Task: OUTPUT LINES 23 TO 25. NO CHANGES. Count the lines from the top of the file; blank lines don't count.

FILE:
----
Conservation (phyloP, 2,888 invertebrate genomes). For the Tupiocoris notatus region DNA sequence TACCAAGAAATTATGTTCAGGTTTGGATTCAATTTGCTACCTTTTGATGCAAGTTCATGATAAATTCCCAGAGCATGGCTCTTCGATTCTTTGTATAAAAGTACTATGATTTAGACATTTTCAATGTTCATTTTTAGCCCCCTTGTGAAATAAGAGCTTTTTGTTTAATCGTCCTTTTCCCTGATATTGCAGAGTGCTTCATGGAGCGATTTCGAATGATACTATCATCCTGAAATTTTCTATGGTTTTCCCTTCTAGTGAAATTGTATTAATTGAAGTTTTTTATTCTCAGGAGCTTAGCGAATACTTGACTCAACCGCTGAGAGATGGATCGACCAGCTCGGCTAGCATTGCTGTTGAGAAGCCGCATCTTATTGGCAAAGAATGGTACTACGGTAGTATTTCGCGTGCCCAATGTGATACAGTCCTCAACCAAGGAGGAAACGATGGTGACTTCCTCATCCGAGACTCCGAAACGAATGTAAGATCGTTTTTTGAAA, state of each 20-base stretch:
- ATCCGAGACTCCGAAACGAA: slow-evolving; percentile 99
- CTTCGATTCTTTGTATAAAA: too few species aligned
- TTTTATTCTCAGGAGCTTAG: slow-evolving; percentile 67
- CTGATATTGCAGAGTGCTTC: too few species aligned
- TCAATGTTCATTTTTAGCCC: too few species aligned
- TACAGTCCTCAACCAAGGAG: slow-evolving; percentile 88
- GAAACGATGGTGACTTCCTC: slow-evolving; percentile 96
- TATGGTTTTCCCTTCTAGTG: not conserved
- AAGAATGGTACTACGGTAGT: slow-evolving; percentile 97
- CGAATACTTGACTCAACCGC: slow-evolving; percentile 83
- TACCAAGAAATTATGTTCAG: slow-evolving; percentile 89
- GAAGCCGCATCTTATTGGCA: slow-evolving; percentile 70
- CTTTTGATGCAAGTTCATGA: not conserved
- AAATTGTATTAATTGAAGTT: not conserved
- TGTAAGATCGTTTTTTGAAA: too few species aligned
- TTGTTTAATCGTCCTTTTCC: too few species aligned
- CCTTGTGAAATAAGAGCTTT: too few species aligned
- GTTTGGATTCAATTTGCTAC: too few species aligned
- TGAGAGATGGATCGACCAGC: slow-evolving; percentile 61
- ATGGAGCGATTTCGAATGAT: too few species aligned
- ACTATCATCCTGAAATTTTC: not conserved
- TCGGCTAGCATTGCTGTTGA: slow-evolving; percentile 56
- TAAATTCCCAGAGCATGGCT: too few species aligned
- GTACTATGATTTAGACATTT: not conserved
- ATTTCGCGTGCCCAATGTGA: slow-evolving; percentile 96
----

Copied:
- TCGGCTAGCATTGCTGTTGA: slow-evolving; percentile 56
- TAAATTCCCAGAGCATGGCT: too few species aligned
- GTACTATGATTTAGACATTT: not conserved